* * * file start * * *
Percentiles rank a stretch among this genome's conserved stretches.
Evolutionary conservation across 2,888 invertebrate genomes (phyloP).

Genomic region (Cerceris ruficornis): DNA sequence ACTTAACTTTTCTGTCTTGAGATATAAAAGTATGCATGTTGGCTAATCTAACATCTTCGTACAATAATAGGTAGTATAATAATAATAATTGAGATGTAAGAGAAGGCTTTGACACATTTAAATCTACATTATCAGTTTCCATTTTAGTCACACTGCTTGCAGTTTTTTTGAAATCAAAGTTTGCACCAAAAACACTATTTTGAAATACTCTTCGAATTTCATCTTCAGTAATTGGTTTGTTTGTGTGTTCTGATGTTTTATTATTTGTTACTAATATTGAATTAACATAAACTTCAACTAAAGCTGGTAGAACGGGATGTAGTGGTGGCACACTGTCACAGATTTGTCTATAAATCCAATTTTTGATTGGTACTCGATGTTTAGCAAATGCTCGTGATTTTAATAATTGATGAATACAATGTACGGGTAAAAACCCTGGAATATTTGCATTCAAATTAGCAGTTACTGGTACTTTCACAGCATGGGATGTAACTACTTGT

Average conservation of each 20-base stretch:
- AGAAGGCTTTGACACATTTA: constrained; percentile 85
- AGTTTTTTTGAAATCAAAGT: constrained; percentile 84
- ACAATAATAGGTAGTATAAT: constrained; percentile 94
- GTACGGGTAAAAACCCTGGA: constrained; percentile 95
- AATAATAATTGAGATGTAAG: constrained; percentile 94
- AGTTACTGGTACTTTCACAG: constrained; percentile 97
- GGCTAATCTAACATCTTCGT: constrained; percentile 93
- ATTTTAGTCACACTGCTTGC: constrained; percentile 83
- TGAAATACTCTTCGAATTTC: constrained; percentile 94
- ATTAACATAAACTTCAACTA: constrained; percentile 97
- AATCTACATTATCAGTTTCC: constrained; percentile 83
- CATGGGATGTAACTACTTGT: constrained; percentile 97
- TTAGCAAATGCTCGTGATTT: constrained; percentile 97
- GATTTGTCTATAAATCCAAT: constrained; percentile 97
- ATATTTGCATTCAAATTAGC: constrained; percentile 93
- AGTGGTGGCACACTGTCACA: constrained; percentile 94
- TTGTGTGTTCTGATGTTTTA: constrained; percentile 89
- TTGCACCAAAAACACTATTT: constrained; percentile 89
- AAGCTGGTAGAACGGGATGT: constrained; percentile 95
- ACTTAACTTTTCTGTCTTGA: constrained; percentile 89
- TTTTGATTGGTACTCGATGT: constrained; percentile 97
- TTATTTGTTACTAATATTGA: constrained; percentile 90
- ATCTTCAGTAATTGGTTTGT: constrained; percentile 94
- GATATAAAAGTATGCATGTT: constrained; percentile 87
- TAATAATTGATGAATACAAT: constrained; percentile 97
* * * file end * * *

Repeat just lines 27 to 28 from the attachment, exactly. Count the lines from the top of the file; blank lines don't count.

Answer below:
- ATCTTCAGTAATTGGTTTGT: constrained; percentile 94
- GATATAAAAGTATGCATGTT: constrained; percentile 87